Feast 17th March
Two centuries of Irish migration to the industrial areas of the northern part of the Diocese of Shrewsbury have brought with them a strong devotion to St Patrick, the patron of Ireland. It is not known exactly where St Patrick was born, only that it was in England and that he was of Romano-British origin.
His father, Calpurnius, was a deacon and his grandfather, at a time when clerical celibacy was not enforced, was a priest. St Patrick was born around 389 and at about the year 403 he was captured by raiders and taken to Ireland, which was still a pagan country, to be a slave. It is a tradition that Patrick spent his time in bondage near Ballymena, in Antrim, and also near the forest of Foclut, on the coast of Mayo. He used his time of trial to grow in holiness before he escaped from his master after six years and managed to board a ship to France. He made his way home and back to family in his early 20s.
He was welcomed home with joy and his family were so relieved that they begged him not to leave them again, but St Patrick was troubled by nightly visions when he heard “the voices of those who dwelt beside the wood at Foclut, which is nigh to the western sea, and thus they cried, as if one mouth: ‘We beseech thee, holy youth, to come and walk among us once more.’” St Patrick returned to Ireland, this time of his own free will.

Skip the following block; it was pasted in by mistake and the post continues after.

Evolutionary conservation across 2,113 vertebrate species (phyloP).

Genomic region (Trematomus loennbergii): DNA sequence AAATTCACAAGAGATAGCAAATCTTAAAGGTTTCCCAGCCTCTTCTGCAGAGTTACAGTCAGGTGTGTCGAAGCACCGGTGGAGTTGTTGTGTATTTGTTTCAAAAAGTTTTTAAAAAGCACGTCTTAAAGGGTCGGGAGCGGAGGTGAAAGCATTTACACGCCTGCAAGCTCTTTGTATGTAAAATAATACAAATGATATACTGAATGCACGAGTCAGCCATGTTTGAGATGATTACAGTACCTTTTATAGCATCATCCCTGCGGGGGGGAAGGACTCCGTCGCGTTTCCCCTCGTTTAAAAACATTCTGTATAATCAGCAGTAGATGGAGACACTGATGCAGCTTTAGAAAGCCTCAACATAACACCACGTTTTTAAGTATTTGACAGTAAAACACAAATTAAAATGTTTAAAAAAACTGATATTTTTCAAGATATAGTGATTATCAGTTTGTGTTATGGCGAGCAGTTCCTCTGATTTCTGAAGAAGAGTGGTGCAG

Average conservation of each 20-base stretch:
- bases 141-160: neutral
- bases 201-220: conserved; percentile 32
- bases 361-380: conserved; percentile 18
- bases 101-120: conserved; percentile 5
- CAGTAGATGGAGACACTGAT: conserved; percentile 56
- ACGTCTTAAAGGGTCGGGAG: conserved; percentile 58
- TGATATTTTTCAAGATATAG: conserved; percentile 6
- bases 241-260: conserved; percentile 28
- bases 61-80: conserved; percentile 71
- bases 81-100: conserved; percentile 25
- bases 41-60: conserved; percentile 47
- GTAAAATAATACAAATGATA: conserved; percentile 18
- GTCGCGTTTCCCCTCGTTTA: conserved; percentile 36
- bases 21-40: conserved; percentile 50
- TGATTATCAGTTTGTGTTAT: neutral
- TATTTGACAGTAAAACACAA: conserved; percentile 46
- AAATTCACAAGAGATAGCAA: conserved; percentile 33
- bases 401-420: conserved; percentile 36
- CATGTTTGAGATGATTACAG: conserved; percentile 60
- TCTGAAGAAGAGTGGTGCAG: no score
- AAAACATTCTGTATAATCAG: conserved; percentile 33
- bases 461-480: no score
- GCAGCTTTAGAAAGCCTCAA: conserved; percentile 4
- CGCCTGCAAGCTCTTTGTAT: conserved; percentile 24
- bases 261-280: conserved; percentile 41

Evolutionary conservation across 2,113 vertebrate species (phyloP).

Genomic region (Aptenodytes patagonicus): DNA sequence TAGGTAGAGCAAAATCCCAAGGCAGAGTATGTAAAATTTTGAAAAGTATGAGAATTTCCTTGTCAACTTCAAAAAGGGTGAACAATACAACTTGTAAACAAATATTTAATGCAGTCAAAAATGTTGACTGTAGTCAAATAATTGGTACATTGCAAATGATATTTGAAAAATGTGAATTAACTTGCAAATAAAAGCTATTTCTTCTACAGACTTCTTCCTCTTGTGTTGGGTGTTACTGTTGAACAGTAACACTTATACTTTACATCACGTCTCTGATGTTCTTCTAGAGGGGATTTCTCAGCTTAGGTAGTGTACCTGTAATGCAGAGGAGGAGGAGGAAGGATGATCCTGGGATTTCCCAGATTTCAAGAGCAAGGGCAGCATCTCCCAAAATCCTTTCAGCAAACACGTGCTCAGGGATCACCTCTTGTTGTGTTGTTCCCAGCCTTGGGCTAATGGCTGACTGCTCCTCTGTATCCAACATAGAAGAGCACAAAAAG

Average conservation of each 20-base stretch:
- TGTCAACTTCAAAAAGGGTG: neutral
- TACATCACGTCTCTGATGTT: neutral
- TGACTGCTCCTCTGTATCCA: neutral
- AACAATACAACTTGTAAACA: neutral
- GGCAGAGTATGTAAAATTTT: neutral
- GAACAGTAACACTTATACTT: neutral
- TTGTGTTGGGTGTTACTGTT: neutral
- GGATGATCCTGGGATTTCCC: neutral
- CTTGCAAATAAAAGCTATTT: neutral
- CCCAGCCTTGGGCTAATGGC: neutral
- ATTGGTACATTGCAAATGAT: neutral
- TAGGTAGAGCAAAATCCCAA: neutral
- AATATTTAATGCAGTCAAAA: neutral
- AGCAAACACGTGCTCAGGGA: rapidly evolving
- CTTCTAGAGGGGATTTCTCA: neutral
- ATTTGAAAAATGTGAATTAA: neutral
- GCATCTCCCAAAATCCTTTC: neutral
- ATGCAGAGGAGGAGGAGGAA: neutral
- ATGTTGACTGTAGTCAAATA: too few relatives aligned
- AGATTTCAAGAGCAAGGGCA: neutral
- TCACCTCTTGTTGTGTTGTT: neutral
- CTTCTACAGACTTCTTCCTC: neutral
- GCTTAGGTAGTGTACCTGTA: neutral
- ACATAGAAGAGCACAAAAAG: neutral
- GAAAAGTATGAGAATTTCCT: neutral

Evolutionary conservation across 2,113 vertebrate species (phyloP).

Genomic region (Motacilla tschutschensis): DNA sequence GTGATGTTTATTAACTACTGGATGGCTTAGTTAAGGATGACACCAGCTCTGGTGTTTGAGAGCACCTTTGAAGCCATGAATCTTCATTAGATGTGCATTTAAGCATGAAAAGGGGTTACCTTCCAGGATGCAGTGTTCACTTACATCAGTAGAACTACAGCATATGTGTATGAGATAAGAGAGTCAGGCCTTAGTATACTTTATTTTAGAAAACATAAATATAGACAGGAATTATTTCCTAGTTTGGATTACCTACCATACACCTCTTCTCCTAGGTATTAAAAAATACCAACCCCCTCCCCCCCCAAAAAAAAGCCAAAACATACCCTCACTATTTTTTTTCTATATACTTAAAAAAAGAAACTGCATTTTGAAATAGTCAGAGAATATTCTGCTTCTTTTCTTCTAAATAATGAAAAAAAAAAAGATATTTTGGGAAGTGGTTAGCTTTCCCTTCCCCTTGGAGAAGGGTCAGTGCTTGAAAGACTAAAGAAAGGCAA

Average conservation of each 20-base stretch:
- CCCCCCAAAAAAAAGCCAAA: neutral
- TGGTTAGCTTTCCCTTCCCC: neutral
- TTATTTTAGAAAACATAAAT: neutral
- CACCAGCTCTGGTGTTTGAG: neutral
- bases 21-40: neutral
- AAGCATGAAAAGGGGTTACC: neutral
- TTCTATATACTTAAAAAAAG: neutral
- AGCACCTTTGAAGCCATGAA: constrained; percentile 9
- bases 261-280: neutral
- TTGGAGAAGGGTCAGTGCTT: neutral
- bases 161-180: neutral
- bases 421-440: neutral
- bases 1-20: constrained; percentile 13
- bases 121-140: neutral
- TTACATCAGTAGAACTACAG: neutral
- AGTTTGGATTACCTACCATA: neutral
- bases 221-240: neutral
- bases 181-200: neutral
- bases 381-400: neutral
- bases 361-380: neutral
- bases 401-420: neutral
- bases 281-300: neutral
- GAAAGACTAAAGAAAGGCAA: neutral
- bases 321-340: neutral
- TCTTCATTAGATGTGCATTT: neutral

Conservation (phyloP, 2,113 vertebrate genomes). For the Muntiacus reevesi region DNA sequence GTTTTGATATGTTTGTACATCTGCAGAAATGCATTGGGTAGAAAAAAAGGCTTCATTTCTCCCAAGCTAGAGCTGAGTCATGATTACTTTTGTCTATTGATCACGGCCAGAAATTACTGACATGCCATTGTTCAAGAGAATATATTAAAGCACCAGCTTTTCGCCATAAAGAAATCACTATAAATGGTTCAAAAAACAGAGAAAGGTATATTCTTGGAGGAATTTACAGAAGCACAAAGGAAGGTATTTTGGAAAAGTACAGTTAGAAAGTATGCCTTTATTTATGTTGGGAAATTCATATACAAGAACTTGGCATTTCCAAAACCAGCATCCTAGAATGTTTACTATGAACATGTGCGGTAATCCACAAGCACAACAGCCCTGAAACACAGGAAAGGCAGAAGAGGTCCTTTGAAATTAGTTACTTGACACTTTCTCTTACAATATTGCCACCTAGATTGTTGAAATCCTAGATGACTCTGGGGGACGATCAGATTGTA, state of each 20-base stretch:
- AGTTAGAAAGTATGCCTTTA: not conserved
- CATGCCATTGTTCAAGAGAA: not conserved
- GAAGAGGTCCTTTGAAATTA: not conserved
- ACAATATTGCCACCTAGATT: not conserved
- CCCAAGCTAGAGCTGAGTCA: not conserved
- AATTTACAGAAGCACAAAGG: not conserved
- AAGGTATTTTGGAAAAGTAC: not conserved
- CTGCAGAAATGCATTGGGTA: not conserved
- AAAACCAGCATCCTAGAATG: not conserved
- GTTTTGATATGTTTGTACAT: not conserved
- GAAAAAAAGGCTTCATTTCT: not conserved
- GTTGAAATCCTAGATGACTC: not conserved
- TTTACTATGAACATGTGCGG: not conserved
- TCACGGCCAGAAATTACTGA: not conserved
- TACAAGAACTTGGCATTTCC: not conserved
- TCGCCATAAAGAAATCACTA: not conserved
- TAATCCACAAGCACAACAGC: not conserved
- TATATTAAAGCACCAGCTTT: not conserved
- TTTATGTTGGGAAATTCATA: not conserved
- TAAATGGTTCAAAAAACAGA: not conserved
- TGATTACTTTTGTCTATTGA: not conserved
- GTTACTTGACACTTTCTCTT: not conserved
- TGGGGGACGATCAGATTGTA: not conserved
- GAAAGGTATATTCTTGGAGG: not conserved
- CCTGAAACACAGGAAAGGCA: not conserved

It is difficult to establish the exact course of the saint’s heroic labours over the ensuing years, with some historians suggesting he first spent three years in France where he was consecrated a bishop at Auxerre by Bishop St Germanus and sent to Ireland to replace Palladius who had died after just a year with the Picts of northern Britain.
Nevertheless, it is safe to say that St Patrick’s mission to Ireland was an enormous success, with the saint overseeing the conversion of the entire country to Christianity in the space of 30 years, personally baptising and confirming “multitudes”.
He testifies to this himself. The saint in his “Confession”, contained in the Book of Armagh, wrote: “Wherefore then in Ireland they who never had the knowledge of God, but until now only worshipped idols and abominations – now has there been lately prepared a people of the Lord, and they are called children of God? Sons and daughters of Scottic chieftains are seen to become monks and virgins of Christ.”
St Patrick gathered a large band of disciples around him, including his successor, Benignus. By 444 he had also founded the cathedral church of Armagh, the primatial see of Ireland, and it flourished as a centre of education and administration.
St Patrick died and was buried in or about 461 at Saul on Strangford Lough, where he built his first church.
Source: Butler’s Lives of the Saints